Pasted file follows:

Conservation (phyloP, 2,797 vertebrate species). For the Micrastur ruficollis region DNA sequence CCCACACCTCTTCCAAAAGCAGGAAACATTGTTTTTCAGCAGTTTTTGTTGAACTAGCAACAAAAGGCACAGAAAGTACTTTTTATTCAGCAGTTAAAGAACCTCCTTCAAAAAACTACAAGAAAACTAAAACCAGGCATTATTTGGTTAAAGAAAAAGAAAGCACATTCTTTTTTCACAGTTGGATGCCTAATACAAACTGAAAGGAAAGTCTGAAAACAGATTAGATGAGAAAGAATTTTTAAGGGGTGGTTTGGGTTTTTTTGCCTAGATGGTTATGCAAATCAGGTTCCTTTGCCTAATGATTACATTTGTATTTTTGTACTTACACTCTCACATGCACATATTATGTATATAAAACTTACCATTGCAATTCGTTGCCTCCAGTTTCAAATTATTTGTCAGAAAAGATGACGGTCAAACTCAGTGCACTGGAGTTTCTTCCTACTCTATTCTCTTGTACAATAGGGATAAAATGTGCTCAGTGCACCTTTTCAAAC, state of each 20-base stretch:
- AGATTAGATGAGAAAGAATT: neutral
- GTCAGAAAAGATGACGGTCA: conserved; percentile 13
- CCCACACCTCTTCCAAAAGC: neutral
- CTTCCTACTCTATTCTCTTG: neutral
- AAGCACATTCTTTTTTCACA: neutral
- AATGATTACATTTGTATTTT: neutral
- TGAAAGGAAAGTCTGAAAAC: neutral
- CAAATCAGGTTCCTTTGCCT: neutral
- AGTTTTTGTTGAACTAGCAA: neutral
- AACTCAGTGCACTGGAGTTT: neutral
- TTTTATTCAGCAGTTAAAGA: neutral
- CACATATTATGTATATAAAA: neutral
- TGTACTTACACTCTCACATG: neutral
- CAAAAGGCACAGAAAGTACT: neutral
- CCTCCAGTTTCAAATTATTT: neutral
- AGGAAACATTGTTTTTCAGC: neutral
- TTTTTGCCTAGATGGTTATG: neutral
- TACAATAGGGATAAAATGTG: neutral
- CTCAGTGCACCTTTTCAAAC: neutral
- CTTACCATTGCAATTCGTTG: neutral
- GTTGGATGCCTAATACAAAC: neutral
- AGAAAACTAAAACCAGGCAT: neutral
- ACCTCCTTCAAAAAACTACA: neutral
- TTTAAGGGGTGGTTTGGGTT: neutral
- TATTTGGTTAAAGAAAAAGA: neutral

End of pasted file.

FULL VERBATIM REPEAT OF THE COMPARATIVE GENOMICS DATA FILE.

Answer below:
Conservation (phyloP, 2,797 vertebrate species). For the Micrastur ruficollis region DNA sequence CCCACACCTCTTCCAAAAGCAGGAAACATTGTTTTTCAGCAGTTTTTGTTGAACTAGCAACAAAAGGCACAGAAAGTACTTTTTATTCAGCAGTTAAAGAACCTCCTTCAAAAAACTACAAGAAAACTAAAACCAGGCATTATTTGGTTAAAGAAAAAGAAAGCACATTCTTTTTTCACAGTTGGATGCCTAATACAAACTGAAAGGAAAGTCTGAAAACAGATTAGATGAGAAAGAATTTTTAAGGGGTGGTTTGGGTTTTTTTGCCTAGATGGTTATGCAAATCAGGTTCCTTTGCCTAATGATTACATTTGTATTTTTGTACTTACACTCTCACATGCACATATTATGTATATAAAACTTACCATTGCAATTCGTTGCCTCCAGTTTCAAATTATTTGTCAGAAAAGATGACGGTCAAACTCAGTGCACTGGAGTTTCTTCCTACTCTATTCTCTTGTACAATAGGGATAAAATGTGCTCAGTGCACCTTTTCAAAC, state of each 20-base stretch:
- AGATTAGATGAGAAAGAATT: neutral
- GTCAGAAAAGATGACGGTCA: conserved; percentile 13
- CCCACACCTCTTCCAAAAGC: neutral
- CTTCCTACTCTATTCTCTTG: neutral
- AAGCACATTCTTTTTTCACA: neutral
- AATGATTACATTTGTATTTT: neutral
- TGAAAGGAAAGTCTGAAAAC: neutral
- CAAATCAGGTTCCTTTGCCT: neutral
- AGTTTTTGTTGAACTAGCAA: neutral
- AACTCAGTGCACTGGAGTTT: neutral
- TTTTATTCAGCAGTTAAAGA: neutral
- CACATATTATGTATATAAAA: neutral
- TGTACTTACACTCTCACATG: neutral
- CAAAAGGCACAGAAAGTACT: neutral
- CCTCCAGTTTCAAATTATTT: neutral
- AGGAAACATTGTTTTTCAGC: neutral
- TTTTTGCCTAGATGGTTATG: neutral
- TACAATAGGGATAAAATGTG: neutral
- CTCAGTGCACCTTTTCAAAC: neutral
- CTTACCATTGCAATTCGTTG: neutral
- GTTGGATGCCTAATACAAAC: neutral
- AGAAAACTAAAACCAGGCAT: neutral
- ACCTCCTTCAAAAAACTACA: neutral
- TTTAAGGGGTGGTTTGGGTT: neutral
- TATTTGGTTAAAGAAAAAGA: neutral